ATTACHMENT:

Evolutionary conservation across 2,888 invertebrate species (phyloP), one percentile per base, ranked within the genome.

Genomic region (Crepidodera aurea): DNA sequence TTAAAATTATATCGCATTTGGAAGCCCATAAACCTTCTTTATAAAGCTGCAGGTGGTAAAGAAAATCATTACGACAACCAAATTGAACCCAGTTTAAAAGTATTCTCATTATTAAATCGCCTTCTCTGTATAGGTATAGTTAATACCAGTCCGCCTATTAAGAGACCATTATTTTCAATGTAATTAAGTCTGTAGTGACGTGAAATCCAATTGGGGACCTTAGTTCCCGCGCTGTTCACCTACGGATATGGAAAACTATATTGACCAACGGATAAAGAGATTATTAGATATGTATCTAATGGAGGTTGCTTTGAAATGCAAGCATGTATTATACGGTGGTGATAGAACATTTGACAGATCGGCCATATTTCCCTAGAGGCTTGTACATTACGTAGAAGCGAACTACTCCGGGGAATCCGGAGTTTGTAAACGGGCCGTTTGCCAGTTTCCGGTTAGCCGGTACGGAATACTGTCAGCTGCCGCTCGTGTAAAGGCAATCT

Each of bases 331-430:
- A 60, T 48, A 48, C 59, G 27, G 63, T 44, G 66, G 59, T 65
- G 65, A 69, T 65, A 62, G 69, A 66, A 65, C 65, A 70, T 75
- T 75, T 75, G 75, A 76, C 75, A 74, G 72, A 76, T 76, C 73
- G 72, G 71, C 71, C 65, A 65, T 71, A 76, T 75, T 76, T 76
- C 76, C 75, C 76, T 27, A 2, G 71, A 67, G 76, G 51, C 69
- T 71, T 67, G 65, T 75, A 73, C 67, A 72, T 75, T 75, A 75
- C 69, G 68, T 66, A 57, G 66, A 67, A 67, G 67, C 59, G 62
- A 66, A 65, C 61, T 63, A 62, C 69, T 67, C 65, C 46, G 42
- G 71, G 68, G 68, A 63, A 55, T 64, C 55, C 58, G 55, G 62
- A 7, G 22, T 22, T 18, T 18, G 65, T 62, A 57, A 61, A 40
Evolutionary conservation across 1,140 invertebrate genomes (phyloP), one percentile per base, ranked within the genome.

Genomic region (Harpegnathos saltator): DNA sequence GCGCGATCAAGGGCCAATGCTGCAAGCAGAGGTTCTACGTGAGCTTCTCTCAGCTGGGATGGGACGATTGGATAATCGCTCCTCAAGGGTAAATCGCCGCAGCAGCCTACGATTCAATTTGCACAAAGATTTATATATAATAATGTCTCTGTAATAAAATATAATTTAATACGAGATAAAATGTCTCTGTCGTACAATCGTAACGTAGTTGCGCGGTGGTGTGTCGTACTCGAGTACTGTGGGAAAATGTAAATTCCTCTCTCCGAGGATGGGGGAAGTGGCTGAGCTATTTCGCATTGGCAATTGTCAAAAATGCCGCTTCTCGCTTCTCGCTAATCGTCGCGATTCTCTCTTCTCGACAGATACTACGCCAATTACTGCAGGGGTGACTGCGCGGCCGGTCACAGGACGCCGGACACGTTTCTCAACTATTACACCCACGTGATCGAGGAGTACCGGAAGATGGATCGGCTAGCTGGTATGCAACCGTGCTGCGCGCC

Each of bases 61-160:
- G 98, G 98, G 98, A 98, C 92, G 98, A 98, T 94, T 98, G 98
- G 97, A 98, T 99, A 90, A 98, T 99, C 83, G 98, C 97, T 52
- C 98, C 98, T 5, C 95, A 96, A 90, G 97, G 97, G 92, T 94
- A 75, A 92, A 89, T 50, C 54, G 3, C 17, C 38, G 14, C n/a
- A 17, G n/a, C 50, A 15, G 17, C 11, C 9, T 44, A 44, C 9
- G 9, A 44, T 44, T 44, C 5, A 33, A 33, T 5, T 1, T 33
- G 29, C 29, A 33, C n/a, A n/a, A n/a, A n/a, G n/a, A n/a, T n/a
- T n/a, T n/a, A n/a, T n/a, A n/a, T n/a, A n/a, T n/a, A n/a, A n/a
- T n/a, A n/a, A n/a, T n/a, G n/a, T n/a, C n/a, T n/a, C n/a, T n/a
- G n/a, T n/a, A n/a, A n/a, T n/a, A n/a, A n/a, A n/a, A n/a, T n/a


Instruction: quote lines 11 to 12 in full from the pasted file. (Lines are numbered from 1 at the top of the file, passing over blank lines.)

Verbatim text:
- A 66, A 65, C 61, T 63, A 62, C 69, T 67, C 65, C 46, G 42
- G 71, G 68, G 68, A 63, A 55, T 64, C 55, C 58, G 55, G 62